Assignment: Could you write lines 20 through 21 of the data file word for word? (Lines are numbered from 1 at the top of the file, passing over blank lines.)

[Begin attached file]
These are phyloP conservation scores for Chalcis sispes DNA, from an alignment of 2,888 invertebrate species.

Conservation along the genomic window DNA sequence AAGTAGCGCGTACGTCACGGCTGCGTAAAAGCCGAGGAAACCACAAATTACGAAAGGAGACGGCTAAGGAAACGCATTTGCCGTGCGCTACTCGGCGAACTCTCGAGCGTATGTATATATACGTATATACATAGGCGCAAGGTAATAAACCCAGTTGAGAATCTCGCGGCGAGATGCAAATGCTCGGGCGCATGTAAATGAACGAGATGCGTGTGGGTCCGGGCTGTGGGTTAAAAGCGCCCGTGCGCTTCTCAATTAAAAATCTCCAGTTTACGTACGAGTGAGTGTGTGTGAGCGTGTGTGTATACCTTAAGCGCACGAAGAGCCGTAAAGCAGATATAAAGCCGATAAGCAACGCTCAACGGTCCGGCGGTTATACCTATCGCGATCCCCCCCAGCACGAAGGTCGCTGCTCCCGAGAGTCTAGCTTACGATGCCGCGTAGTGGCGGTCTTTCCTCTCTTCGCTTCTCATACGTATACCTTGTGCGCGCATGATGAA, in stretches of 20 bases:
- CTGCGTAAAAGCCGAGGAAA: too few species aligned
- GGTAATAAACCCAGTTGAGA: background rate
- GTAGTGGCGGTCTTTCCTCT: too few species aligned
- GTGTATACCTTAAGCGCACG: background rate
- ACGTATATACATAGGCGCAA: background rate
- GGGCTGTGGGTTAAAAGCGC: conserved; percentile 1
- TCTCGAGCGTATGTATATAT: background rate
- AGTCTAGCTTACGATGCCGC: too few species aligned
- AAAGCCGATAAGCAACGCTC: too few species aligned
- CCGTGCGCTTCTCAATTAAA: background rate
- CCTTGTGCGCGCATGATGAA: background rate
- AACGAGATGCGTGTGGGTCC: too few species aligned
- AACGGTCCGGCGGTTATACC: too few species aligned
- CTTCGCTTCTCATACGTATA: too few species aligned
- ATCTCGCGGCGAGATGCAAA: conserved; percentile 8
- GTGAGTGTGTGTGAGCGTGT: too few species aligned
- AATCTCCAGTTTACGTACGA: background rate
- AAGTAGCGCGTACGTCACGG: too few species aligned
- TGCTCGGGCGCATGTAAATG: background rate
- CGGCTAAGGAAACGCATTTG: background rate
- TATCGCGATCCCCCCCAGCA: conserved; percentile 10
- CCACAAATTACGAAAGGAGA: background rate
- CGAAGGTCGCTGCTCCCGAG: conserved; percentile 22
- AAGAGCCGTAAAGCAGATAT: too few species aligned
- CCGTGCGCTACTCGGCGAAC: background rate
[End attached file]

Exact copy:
- AAGTAGCGCGTACGTCACGG: too few species aligned
- TGCTCGGGCGCATGTAAATG: background rate